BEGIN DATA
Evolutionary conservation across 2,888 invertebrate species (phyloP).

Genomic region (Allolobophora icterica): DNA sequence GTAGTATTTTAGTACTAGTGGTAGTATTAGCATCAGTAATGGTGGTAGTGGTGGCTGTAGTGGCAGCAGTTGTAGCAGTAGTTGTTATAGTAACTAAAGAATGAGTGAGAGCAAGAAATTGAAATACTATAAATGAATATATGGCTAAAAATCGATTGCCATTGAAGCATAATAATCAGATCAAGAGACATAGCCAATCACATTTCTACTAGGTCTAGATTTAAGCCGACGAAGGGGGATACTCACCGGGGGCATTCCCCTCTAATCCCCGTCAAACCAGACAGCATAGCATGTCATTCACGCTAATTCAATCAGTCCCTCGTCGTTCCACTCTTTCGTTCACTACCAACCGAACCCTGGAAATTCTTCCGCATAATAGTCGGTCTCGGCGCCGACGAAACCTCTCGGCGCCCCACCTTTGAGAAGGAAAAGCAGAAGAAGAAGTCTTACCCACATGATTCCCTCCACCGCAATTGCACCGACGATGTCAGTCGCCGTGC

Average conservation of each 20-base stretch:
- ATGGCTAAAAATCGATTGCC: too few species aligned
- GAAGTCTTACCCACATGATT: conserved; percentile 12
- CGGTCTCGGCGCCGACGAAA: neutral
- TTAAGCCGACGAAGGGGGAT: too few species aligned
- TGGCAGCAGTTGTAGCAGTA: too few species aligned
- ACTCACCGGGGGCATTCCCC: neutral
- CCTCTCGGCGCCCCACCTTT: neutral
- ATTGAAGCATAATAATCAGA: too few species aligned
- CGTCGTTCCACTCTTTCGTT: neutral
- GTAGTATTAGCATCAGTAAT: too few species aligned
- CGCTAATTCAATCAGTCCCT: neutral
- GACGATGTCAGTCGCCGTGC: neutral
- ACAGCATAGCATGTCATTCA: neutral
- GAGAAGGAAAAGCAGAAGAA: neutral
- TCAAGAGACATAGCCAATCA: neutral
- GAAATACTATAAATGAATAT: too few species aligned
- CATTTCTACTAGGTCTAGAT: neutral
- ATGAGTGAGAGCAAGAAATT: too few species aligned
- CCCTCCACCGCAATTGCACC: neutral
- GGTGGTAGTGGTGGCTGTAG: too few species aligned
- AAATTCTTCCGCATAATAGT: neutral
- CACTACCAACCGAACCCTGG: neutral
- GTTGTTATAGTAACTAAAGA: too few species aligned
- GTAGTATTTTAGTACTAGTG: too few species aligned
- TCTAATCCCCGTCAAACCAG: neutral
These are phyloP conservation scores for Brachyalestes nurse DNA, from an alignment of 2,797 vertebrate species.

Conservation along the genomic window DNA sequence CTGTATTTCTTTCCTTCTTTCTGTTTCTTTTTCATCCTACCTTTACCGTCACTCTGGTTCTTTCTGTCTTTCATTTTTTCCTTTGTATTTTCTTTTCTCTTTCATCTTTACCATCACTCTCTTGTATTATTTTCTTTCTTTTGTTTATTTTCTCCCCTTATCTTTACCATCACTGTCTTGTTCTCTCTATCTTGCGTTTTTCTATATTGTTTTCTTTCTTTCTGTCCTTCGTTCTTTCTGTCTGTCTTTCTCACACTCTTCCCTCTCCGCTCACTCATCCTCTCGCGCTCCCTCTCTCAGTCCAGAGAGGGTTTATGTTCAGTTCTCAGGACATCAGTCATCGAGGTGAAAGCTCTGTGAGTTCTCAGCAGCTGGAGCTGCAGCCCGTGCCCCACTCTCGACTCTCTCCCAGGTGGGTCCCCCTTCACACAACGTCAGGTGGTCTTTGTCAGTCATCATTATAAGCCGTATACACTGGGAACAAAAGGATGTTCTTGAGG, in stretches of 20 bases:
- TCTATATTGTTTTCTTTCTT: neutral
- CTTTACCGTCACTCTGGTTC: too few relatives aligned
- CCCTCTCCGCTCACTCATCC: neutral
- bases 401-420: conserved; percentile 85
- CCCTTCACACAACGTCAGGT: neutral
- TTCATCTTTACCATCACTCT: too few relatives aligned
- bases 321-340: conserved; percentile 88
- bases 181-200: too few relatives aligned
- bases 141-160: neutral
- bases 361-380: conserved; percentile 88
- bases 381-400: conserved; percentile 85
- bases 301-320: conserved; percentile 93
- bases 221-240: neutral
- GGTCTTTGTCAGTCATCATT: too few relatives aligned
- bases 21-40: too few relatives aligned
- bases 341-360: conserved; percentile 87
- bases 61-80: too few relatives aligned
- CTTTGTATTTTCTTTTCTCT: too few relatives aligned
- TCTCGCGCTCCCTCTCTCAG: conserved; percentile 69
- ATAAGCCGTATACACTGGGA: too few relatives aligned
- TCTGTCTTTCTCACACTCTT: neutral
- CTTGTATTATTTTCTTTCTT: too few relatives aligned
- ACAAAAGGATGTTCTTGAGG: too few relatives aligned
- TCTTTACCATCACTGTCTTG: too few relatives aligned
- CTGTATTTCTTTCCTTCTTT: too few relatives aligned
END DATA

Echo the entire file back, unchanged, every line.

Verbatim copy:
Evolutionary conservation across 2,888 invertebrate species (phyloP).

Genomic region (Allolobophora icterica): DNA sequence GTAGTATTTTAGTACTAGTGGTAGTATTAGCATCAGTAATGGTGGTAGTGGTGGCTGTAGTGGCAGCAGTTGTAGCAGTAGTTGTTATAGTAACTAAAGAATGAGTGAGAGCAAGAAATTGAAATACTATAAATGAATATATGGCTAAAAATCGATTGCCATTGAAGCATAATAATCAGATCAAGAGACATAGCCAATCACATTTCTACTAGGTCTAGATTTAAGCCGACGAAGGGGGATACTCACCGGGGGCATTCCCCTCTAATCCCCGTCAAACCAGACAGCATAGCATGTCATTCACGCTAATTCAATCAGTCCCTCGTCGTTCCACTCTTTCGTTCACTACCAACCGAACCCTGGAAATTCTTCCGCATAATAGTCGGTCTCGGCGCCGACGAAACCTCTCGGCGCCCCACCTTTGAGAAGGAAAAGCAGAAGAAGAAGTCTTACCCACATGATTCCCTCCACCGCAATTGCACCGACGATGTCAGTCGCCGTGC

Average conservation of each 20-base stretch:
- ATGGCTAAAAATCGATTGCC: too few species aligned
- GAAGTCTTACCCACATGATT: conserved; percentile 12
- CGGTCTCGGCGCCGACGAAA: neutral
- TTAAGCCGACGAAGGGGGAT: too few species aligned
- TGGCAGCAGTTGTAGCAGTA: too few species aligned
- ACTCACCGGGGGCATTCCCC: neutral
- CCTCTCGGCGCCCCACCTTT: neutral
- ATTGAAGCATAATAATCAGA: too few species aligned
- CGTCGTTCCACTCTTTCGTT: neutral
- GTAGTATTAGCATCAGTAAT: too few species aligned
- CGCTAATTCAATCAGTCCCT: neutral
- GACGATGTCAGTCGCCGTGC: neutral
- ACAGCATAGCATGTCATTCA: neutral
- GAGAAGGAAAAGCAGAAGAA: neutral
- TCAAGAGACATAGCCAATCA: neutral
- GAAATACTATAAATGAATAT: too few species aligned
- CATTTCTACTAGGTCTAGAT: neutral
- ATGAGTGAGAGCAAGAAATT: too few species aligned
- CCCTCCACCGCAATTGCACC: neutral
- GGTGGTAGTGGTGGCTGTAG: too few species aligned
- AAATTCTTCCGCATAATAGT: neutral
- CACTACCAACCGAACCCTGG: neutral
- GTTGTTATAGTAACTAAAGA: too few species aligned
- GTAGTATTTTAGTACTAGTG: too few species aligned
- TCTAATCCCCGTCAAACCAG: neutral
These are phyloP conservation scores for Brachyalestes nurse DNA, from an alignment of 2,797 vertebrate species.

Conservation along the genomic window DNA sequence CTGTATTTCTTTCCTTCTTTCTGTTTCTTTTTCATCCTACCTTTACCGTCACTCTGGTTCTTTCTGTCTTTCATTTTTTCCTTTGTATTTTCTTTTCTCTTTCATCTTTACCATCACTCTCTTGTATTATTTTCTTTCTTTTGTTTATTTTCTCCCCTTATCTTTACCATCACTGTCTTGTTCTCTCTATCTTGCGTTTTTCTATATTGTTTTCTTTCTTTCTGTCCTTCGTTCTTTCTGTCTGTCTTTCTCACACTCTTCCCTCTCCGCTCACTCATCCTCTCGCGCTCCCTCTCTCAGTCCAGAGAGGGTTTATGTTCAGTTCTCAGGACATCAGTCATCGAGGTGAAAGCTCTGTGAGTTCTCAGCAGCTGGAGCTGCAGCCCGTGCCCCACTCTCGACTCTCTCCCAGGTGGGTCCCCCTTCACACAACGTCAGGTGGTCTTTGTCAGTCATCATTATAAGCCGTATACACTGGGAACAAAAGGATGTTCTTGAGG, in stretches of 20 bases:
- TCTATATTGTTTTCTTTCTT: neutral
- CTTTACCGTCACTCTGGTTC: too few relatives aligned
- CCCTCTCCGCTCACTCATCC: neutral
- bases 401-420: conserved; percentile 85
- CCCTTCACACAACGTCAGGT: neutral
- TTCATCTTTACCATCACTCT: too few relatives aligned
- bases 321-340: conserved; percentile 88
- bases 181-200: too few relatives aligned
- bases 141-160: neutral
- bases 361-380: conserved; percentile 88
- bases 381-400: conserved; percentile 85
- bases 301-320: conserved; percentile 93
- bases 221-240: neutral
- GGTCTTTGTCAGTCATCATT: too few relatives aligned
- bases 21-40: too few relatives aligned
- bases 341-360: conserved; percentile 87
- bases 61-80: too few relatives aligned
- CTTTGTATTTTCTTTTCTCT: too few relatives aligned
- TCTCGCGCTCCCTCTCTCAG: conserved; percentile 69
- ATAAGCCGTATACACTGGGA: too few relatives aligned
- TCTGTCTTTCTCACACTCTT: neutral
- CTTGTATTATTTTCTTTCTT: too few relatives aligned
- ACAAAAGGATGTTCTTGAGG: too few relatives aligned
- TCTTTACCATCACTGTCTTG: too few relatives aligned
- CTGTATTTCTTTCCTTCTTT: too few relatives aligned